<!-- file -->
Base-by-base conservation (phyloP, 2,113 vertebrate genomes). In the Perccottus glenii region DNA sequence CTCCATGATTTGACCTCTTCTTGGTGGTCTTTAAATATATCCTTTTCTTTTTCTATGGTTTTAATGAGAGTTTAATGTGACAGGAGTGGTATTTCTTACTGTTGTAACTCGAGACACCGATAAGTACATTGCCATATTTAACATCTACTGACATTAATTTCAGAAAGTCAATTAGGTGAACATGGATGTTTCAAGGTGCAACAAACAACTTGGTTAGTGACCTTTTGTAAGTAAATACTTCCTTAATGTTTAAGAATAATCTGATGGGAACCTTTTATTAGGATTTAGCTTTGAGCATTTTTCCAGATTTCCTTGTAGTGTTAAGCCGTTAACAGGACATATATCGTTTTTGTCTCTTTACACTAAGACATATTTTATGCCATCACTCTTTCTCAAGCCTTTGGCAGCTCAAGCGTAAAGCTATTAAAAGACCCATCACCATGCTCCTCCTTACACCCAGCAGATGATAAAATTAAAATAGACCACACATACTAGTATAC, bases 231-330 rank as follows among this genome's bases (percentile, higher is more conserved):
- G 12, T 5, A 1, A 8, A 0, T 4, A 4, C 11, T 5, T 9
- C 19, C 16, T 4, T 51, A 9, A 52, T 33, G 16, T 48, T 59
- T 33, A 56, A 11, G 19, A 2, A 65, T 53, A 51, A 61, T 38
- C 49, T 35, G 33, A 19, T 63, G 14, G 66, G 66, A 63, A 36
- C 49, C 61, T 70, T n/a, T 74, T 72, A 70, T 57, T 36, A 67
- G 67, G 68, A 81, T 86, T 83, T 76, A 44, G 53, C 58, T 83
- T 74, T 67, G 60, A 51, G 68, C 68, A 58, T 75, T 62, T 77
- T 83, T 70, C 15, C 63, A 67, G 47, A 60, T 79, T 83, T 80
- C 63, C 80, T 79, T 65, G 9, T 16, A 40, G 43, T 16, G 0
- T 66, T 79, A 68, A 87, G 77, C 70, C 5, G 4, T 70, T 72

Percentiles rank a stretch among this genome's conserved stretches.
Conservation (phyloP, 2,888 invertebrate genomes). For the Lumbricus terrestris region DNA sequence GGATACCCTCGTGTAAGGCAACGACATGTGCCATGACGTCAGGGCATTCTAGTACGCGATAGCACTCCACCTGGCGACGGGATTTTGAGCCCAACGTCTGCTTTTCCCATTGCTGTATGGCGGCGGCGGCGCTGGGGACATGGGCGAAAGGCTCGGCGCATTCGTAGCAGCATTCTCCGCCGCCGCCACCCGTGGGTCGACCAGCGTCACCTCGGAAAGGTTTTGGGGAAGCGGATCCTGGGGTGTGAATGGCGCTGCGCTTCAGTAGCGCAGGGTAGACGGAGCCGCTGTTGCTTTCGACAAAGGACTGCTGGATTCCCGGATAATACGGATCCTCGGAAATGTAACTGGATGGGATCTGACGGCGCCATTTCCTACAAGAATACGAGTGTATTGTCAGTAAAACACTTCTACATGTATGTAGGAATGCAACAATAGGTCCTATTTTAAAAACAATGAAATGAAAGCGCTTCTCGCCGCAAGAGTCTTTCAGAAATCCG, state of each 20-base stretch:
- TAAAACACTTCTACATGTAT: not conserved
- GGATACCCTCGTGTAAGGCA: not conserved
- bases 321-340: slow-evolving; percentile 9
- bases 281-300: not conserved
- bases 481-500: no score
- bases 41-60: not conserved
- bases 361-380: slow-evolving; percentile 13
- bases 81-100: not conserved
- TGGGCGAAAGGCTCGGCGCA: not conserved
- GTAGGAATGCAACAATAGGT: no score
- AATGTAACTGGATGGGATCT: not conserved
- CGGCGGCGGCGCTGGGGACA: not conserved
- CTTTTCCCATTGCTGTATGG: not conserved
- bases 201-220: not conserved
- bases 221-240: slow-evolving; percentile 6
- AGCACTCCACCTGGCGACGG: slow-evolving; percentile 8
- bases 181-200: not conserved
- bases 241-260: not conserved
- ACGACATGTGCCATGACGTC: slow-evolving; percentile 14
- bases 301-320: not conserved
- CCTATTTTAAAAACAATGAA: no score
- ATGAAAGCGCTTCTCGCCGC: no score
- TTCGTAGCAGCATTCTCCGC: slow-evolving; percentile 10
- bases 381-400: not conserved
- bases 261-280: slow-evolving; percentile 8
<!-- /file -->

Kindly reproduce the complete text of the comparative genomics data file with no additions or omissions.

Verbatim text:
Base-by-base conservation (phyloP, 2,113 vertebrate genomes). In the Perccottus glenii region DNA sequence CTCCATGATTTGACCTCTTCTTGGTGGTCTTTAAATATATCCTTTTCTTTTTCTATGGTTTTAATGAGAGTTTAATGTGACAGGAGTGGTATTTCTTACTGTTGTAACTCGAGACACCGATAAGTACATTGCCATATTTAACATCTACTGACATTAATTTCAGAAAGTCAATTAGGTGAACATGGATGTTTCAAGGTGCAACAAACAACTTGGTTAGTGACCTTTTGTAAGTAAATACTTCCTTAATGTTTAAGAATAATCTGATGGGAACCTTTTATTAGGATTTAGCTTTGAGCATTTTTCCAGATTTCCTTGTAGTGTTAAGCCGTTAACAGGACATATATCGTTTTTGTCTCTTTACACTAAGACATATTTTATGCCATCACTCTTTCTCAAGCCTTTGGCAGCTCAAGCGTAAAGCTATTAAAAGACCCATCACCATGCTCCTCCTTACACCCAGCAGATGATAAAATTAAAATAGACCACACATACTAGTATAC, bases 231-330 rank as follows among this genome's bases (percentile, higher is more conserved):
- G 12, T 5, A 1, A 8, A 0, T 4, A 4, C 11, T 5, T 9
- C 19, C 16, T 4, T 51, A 9, A 52, T 33, G 16, T 48, T 59
- T 33, A 56, A 11, G 19, A 2, A 65, T 53, A 51, A 61, T 38
- C 49, T 35, G 33, A 19, T 63, G 14, G 66, G 66, A 63, A 36
- C 49, C 61, T 70, T n/a, T 74, T 72, A 70, T 57, T 36, A 67
- G 67, G 68, A 81, T 86, T 83, T 76, A 44, G 53, C 58, T 83
- T 74, T 67, G 60, A 51, G 68, C 68, A 58, T 75, T 62, T 77
- T 83, T 70, C 15, C 63, A 67, G 47, A 60, T 79, T 83, T 80
- C 63, C 80, T 79, T 65, G 9, T 16, A 40, G 43, T 16, G 0
- T 66, T 79, A 68, A 87, G 77, C 70, C 5, G 4, T 70, T 72

Percentiles rank a stretch among this genome's conserved stretches.
Conservation (phyloP, 2,888 invertebrate genomes). For the Lumbricus terrestris region DNA sequence GGATACCCTCGTGTAAGGCAACGACATGTGCCATGACGTCAGGGCATTCTAGTACGCGATAGCACTCCACCTGGCGACGGGATTTTGAGCCCAACGTCTGCTTTTCCCATTGCTGTATGGCGGCGGCGGCGCTGGGGACATGGGCGAAAGGCTCGGCGCATTCGTAGCAGCATTCTCCGCCGCCGCCACCCGTGGGTCGACCAGCGTCACCTCGGAAAGGTTTTGGGGAAGCGGATCCTGGGGTGTGAATGGCGCTGCGCTTCAGTAGCGCAGGGTAGACGGAGCCGCTGTTGCTTTCGACAAAGGACTGCTGGATTCCCGGATAATACGGATCCTCGGAAATGTAACTGGATGGGATCTGACGGCGCCATTTCCTACAAGAATACGAGTGTATTGTCAGTAAAACACTTCTACATGTATGTAGGAATGCAACAATAGGTCCTATTTTAAAAACAATGAAATGAAAGCGCTTCTCGCCGCAAGAGTCTTTCAGAAATCCG, state of each 20-base stretch:
- TAAAACACTTCTACATGTAT: not conserved
- GGATACCCTCGTGTAAGGCA: not conserved
- bases 321-340: slow-evolving; percentile 9
- bases 281-300: not conserved
- bases 481-500: no score
- bases 41-60: not conserved
- bases 361-380: slow-evolving; percentile 13
- bases 81-100: not conserved
- TGGGCGAAAGGCTCGGCGCA: not conserved
- GTAGGAATGCAACAATAGGT: no score
- AATGTAACTGGATGGGATCT: not conserved
- CGGCGGCGGCGCTGGGGACA: not conserved
- CTTTTCCCATTGCTGTATGG: not conserved
- bases 201-220: not conserved
- bases 221-240: slow-evolving; percentile 6
- AGCACTCCACCTGGCGACGG: slow-evolving; percentile 8
- bases 181-200: not conserved
- bases 241-260: not conserved
- ACGACATGTGCCATGACGTC: slow-evolving; percentile 14
- bases 301-320: not conserved
- CCTATTTTAAAAACAATGAA: no score
- ATGAAAGCGCTTCTCGCCGC: no score
- TTCGTAGCAGCATTCTCCGC: slow-evolving; percentile 10
- bases 381-400: not conserved
- bases 261-280: slow-evolving; percentile 8